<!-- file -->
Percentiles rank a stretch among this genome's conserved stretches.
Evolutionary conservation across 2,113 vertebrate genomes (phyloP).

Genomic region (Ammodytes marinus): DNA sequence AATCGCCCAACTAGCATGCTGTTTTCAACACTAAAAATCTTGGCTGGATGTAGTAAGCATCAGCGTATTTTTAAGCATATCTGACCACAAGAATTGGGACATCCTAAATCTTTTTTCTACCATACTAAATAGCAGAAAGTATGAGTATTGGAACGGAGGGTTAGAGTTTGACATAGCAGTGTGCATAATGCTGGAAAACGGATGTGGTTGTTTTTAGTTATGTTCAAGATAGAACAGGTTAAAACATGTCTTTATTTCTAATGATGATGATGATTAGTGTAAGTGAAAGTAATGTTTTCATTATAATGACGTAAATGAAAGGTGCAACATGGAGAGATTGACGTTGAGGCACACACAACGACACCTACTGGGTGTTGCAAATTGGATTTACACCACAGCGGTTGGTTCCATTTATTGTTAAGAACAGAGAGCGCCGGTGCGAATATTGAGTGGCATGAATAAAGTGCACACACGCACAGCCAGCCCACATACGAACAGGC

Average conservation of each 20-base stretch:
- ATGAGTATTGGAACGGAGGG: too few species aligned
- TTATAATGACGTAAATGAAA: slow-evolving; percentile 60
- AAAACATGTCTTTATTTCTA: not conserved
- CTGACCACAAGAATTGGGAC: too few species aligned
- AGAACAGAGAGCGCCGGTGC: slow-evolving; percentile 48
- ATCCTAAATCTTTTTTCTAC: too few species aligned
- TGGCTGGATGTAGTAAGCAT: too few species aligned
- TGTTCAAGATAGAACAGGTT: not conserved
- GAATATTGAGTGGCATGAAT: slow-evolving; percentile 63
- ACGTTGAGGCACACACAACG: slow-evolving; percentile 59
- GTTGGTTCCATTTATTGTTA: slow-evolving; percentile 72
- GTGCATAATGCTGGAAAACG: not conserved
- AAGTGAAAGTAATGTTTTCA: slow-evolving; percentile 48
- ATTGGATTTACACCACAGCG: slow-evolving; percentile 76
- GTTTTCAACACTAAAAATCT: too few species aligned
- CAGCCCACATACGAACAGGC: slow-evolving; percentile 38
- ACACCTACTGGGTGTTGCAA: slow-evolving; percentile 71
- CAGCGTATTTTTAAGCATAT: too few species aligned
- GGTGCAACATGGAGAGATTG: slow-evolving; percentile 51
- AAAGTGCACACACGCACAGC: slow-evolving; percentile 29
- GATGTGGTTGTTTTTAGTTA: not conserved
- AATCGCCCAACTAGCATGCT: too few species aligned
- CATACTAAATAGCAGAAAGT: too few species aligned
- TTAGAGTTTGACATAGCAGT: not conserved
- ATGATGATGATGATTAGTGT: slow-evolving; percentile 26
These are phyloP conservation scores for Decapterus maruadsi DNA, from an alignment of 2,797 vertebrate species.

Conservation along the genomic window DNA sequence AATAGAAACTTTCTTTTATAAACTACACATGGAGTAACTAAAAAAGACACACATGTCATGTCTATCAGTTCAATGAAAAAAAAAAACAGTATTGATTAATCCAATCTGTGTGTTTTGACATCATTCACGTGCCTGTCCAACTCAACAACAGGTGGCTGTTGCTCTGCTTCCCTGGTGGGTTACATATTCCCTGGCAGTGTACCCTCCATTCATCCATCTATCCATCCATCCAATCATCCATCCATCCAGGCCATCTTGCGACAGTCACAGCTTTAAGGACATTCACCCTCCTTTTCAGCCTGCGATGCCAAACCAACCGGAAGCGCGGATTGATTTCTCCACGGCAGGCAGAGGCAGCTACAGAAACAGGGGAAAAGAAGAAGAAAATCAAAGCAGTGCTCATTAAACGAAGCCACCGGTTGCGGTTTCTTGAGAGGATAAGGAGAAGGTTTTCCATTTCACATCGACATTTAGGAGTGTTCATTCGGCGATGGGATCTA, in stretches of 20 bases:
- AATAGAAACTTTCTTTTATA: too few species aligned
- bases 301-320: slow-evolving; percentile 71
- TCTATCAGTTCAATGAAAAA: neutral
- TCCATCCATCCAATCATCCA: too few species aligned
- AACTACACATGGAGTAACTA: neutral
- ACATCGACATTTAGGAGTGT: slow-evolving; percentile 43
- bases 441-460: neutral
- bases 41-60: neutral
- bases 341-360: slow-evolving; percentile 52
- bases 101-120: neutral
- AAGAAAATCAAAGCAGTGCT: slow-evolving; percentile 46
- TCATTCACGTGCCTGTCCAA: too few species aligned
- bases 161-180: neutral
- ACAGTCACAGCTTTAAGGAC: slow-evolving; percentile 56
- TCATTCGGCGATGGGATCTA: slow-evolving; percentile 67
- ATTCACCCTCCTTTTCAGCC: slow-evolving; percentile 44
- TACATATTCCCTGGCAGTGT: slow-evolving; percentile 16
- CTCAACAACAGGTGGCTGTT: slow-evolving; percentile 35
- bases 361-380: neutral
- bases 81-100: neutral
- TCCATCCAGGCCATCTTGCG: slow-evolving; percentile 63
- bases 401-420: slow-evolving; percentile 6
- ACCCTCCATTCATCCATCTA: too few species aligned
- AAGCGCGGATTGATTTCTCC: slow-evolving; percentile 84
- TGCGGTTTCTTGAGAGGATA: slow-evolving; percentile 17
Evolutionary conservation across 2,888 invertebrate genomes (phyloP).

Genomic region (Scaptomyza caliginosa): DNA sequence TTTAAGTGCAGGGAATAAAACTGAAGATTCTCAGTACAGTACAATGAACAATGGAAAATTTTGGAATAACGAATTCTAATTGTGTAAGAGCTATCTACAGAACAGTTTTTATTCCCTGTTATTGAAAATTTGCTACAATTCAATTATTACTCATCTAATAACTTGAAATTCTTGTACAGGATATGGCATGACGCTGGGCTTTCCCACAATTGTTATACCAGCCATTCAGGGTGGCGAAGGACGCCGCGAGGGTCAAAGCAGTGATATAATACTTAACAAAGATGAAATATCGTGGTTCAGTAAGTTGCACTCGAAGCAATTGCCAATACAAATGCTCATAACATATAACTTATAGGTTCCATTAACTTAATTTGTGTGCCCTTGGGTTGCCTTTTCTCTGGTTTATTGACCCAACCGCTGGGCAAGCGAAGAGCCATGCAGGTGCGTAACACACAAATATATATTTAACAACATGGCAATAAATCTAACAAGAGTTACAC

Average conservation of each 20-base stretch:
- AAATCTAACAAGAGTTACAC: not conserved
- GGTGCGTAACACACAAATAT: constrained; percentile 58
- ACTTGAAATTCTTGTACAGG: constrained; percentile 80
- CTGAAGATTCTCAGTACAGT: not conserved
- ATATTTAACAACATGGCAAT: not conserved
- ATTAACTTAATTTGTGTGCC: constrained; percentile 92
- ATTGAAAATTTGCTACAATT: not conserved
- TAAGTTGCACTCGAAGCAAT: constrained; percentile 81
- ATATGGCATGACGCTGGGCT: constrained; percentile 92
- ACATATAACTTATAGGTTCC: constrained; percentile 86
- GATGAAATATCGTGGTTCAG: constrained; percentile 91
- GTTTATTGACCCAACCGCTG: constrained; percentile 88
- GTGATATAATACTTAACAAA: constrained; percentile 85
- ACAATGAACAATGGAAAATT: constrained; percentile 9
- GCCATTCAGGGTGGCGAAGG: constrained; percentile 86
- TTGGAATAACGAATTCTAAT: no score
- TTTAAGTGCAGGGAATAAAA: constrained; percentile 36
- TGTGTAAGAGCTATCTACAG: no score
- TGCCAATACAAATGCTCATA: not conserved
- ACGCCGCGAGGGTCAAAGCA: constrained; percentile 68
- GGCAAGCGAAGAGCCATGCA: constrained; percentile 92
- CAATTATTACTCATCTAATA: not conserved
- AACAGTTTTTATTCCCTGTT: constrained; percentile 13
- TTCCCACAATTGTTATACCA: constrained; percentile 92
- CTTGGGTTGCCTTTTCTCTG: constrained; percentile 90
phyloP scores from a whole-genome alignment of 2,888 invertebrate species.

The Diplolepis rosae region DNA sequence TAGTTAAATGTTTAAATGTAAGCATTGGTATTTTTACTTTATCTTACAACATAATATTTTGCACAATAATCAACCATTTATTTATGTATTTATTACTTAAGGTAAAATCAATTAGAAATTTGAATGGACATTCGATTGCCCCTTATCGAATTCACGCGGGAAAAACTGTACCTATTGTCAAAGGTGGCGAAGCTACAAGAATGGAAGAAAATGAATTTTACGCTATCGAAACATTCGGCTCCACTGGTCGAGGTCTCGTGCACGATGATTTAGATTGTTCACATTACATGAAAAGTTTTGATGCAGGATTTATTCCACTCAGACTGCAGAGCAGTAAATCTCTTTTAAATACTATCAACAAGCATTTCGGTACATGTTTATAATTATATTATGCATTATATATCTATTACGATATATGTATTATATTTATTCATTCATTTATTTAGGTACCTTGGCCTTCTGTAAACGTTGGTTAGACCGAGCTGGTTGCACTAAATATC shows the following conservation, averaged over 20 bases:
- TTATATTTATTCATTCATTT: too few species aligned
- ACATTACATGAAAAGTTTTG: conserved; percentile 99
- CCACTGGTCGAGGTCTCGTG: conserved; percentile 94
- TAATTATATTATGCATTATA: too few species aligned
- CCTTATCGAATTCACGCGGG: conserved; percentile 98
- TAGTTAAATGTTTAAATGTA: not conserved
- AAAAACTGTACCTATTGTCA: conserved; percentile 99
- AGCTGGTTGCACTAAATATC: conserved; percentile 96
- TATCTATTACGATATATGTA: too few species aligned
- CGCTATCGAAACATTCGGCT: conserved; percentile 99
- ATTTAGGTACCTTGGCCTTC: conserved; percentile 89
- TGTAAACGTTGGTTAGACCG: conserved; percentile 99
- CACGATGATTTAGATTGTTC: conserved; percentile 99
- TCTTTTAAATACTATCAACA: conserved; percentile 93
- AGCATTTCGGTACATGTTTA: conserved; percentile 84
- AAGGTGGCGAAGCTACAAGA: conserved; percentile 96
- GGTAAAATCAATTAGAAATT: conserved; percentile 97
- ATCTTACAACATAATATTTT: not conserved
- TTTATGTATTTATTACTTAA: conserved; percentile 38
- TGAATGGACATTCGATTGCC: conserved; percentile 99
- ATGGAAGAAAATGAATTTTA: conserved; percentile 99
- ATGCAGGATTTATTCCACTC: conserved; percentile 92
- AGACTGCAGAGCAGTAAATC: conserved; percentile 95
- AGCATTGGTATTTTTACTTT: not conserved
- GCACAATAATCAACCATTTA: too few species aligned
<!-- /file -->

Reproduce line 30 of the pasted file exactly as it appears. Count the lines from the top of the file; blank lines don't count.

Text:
These are phyloP conservation scores for Decapterus maruadsi DNA, from an alignment of 2,797 vertebrate species.